More could have been done to help motorists familiarise themselves with the new road network when the Marina Coastal Expressway (MCE) opened, said Transport Minister Lui Tuck Yew in Parliament on Monday.
A combination of factors, including motorists driving more carefully and not taking the most appropriate routes, had contributed to traffic congestion on the morning of Dec 30, he said.
Dec 30 was the first working day after the MCE opened, and jams along the $4.3 billion expressway and surrounding roads to the Marina financial district left motorists stuck for up to two hours.
Mr Lui said in retrospect, publicity could have been stepped up closer to the MCE opening date of Dec 29. More signs could also have been provided to give motorists earlier guidance, he added.
Apart from that morning, peak hour traffic along the MCE tunnel and adjoining roads have been generally smooth though traffic volumes have returned to prior levels before the December holidays, he said.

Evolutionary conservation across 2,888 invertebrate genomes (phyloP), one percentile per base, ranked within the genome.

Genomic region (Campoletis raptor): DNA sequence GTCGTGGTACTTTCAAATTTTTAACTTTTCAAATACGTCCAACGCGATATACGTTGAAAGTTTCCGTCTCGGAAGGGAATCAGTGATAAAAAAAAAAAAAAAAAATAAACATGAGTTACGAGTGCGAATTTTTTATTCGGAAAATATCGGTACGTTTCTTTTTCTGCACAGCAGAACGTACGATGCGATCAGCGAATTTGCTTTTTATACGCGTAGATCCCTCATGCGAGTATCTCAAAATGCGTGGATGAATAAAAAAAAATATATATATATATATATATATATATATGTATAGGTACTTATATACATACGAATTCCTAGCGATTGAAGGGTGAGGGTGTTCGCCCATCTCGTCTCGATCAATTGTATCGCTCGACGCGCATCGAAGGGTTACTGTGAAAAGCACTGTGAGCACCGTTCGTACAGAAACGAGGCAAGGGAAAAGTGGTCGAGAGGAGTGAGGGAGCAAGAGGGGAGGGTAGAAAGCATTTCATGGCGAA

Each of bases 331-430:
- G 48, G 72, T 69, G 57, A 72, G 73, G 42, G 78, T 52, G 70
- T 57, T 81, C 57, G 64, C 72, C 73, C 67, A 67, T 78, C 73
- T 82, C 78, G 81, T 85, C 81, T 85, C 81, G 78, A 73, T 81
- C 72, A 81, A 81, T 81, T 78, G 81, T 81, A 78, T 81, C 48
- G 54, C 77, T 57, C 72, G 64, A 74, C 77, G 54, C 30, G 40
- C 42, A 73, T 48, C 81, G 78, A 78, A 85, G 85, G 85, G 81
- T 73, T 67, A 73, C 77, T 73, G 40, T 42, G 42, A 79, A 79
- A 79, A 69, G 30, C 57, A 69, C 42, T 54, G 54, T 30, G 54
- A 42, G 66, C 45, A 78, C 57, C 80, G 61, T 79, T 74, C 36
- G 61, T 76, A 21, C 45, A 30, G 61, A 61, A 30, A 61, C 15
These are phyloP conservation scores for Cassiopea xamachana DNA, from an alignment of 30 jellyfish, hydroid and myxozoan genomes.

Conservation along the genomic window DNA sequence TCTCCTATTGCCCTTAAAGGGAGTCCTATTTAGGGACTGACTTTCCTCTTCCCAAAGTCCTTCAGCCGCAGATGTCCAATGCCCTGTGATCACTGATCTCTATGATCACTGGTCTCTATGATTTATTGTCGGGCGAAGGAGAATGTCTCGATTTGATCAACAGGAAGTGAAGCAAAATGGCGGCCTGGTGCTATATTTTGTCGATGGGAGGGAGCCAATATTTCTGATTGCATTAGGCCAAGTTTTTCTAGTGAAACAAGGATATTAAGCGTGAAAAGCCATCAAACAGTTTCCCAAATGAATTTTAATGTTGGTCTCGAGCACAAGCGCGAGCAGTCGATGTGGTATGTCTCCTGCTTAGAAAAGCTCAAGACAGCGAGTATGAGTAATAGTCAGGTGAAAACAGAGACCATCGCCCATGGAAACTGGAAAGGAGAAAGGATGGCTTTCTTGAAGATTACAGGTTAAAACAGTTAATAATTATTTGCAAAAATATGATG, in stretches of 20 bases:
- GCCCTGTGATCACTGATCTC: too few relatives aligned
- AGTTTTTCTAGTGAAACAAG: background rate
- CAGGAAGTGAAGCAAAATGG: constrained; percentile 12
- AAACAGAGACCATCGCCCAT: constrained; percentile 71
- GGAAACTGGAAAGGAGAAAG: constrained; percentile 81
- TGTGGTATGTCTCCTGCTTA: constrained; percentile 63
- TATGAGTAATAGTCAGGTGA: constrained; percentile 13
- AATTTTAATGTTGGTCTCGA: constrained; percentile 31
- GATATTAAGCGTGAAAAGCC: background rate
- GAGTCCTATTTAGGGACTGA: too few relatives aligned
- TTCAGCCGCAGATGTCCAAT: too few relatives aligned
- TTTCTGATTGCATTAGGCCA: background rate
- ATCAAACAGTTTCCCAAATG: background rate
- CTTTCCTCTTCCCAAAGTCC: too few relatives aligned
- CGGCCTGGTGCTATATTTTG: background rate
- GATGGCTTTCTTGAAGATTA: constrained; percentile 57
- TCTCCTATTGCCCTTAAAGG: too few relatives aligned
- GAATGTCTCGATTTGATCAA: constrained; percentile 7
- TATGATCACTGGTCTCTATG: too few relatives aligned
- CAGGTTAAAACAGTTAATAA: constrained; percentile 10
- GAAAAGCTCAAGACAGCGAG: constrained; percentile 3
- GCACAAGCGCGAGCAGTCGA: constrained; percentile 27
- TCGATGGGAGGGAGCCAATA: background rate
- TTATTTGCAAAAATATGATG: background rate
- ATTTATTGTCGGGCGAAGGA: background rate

He added that speeds along the MCE and the downgraded East Coast Parkway (ECP) are now generally faster than on the old ECP, exceeding the threshold of 65kmh at some points in the morning and evening.
That prompted Holland-Bukit Timah GRC MP Liang Eng Hwa to ask if electronic road pricing (ERP) charges at that location would be reviewed. ERP rates go as high as $6 along some gantries near the city.
In response, Mr Lui said the Land Transport Authority is currently reviewing ERP charges for the coming quarter, and will announce the results in due course.
Turning to the MCE's design, Mr Lui said: "Some observers had concluded in the immediate aftermath of the jam that first working day morning that there was a design flaw with the MCE. I think that was a premature conclusion. If indeed there had been a design flaw, we would likely have seen congestion not only that particular morning but in a number of mornings to follow and perhaps in the evening as well."